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Atmospheric Dispersion Modeling for Carbon-14 Emissions 14th NUMUG Conference, June 2011, Chicago, IL Theodore A. MessierMark Strum Principal ScientistAdvisory.

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Presentation on theme: "Atmospheric Dispersion Modeling for Carbon-14 Emissions 14th NUMUG Conference, June 2011, Chicago, IL Theodore A. MessierMark Strum Principal ScientistAdvisory."— Presentation transcript:

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2 Atmospheric Dispersion Modeling for Carbon-14 Emissions 14th NUMUG Conference, June 2011, Chicago, IL Theodore A. MessierMark Strum Principal ScientistAdvisory Engineer

3 Atmospheric Dispersion Modeling for Carbon-14 Emissions – June p.3 Why Carbon-14? Regulatory Guide 1.21, Revision 2, published June 2009, included Carbon-14 (C-14) as a radionuclide of interest. Regulatory Guide 1.21 provides regulatory guidance to implement the requirements of 10 CFR 50.36a.

4 Atmospheric Dispersion Modeling for Carbon-14 Emissions – June p.4 C-14 Pathways The dominant exposure pathway for C-14 is via ingestion. Regulatory Guide dose modeling for C-14 (in the form of CO2) assumes uptake in plants will occur while photosynthesis is occurring (growing season daylight hours).

5 Atmospheric Dispersion Modeling for Carbon-14 Emissions – June p.5 Initial Thoughts Confining atmospheric dispersion modeling to the daylight hours during the growing season would result in lower atmospheric dispersion factors than using the entire annual meteorological database. Day time periods should have more unstable conditions and more mixing of the atmosphere leading to lower atmospheric dispersion factors.

6 Atmospheric Dispersion Modeling for Carbon-14 Emissions – June p.6 Testing the Assumption Atmospheric dispersion modeling for both shoreline and inland sites was performed for elevated, ground-level, and mixed-mode release types (plume treated as a ground-level release part of the time, treated as an elevated release part of the time, and something in between the two part of the time). Time periods considered were: Annual; and Daylight hours during the growing season. Used AREVA atmospheric dispersion models.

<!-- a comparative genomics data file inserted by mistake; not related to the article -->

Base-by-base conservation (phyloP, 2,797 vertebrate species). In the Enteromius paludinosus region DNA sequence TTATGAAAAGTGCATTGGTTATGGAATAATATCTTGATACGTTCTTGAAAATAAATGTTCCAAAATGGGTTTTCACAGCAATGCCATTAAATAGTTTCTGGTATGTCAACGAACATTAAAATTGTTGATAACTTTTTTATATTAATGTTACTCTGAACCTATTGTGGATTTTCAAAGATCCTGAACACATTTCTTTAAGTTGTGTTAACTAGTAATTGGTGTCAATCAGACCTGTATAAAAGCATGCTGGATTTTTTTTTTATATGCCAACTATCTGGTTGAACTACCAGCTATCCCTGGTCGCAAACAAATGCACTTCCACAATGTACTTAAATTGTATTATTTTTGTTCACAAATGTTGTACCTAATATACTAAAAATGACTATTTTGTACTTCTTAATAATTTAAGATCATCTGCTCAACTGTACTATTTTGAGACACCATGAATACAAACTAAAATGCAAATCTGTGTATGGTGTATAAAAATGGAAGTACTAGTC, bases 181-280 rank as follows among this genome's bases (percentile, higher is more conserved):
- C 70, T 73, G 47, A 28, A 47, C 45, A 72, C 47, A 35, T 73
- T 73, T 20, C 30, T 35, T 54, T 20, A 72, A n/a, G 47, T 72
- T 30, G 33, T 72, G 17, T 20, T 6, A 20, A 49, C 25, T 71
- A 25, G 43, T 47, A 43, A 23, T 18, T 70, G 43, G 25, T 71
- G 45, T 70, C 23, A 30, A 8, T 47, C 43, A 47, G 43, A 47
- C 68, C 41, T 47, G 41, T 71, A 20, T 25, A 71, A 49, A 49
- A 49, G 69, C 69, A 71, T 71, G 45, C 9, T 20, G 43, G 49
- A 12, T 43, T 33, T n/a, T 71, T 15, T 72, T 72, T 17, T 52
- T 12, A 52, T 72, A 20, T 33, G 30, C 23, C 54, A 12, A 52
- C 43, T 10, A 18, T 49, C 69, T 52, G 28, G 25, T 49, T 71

7 Atmospheric Dispersion Modeling for Carbon-14 Emissions – June p.7 Method of Comparison Sector-average atmospheric dispersion factors were compared on two bases: Maximum point with maximum point, i.e., not necessarily the same downwind sector and distance from the release point; and Maximum point (annual average) with same point (growing season), i.e., the same downwind sector and distance from the release point.

8 Atmospheric Dispersion Modeling for Carbon-14 Emissions – June p.8 Results of Maximum Point with Maximum Point Comparison For five out of six elevated releases the daylight hours during the growing season meteorological period did not produce the lowest atmospheric dispersion values. For five out of six ground-level releases the daylight hours during the growing season meteorological period did produce the lowest atmospheric dispersion values. For three out of six mixed-mode releases the daylight hours during the growing season meteorological period did produce the lowest atmospheric dispersion values. There were no apparent differences noted in the results from shoreline and inland sites.

9 Atmospheric Dispersion Modeling for Carbon-14 Emissions – June p.9 Results of Maximum Point with Same Point Comparison For five out of six elevated releases the daylight hours during the growing season meteorological period did not produce the lowest atmospheric dispersion values. For six out of six ground-level releases the daylight hours during the growing season meteorological period did produce the lowest atmospheric dispersion values. For four out of six mixed-mode releases the daylight hours during the growing season meteorological period did produce the lowest atmospheric dispersion values. There were no apparent differences noted in the results from shoreline and inland sites.

10 Atmospheric Dispersion Modeling for Carbon-14 Emissions – June p.10

11 Atmospheric Dispersion Modeling for Carbon-14 Emissions – June p.11 Why? One explanation for these results is that more unstable conditions in the atmosphere lead to more incidences of looping plumes, which transport the emissions to the surface and increase the ground-level concentration.

12 Atmospheric Dispersion Modeling for Carbon-14 Emissions – June p.12


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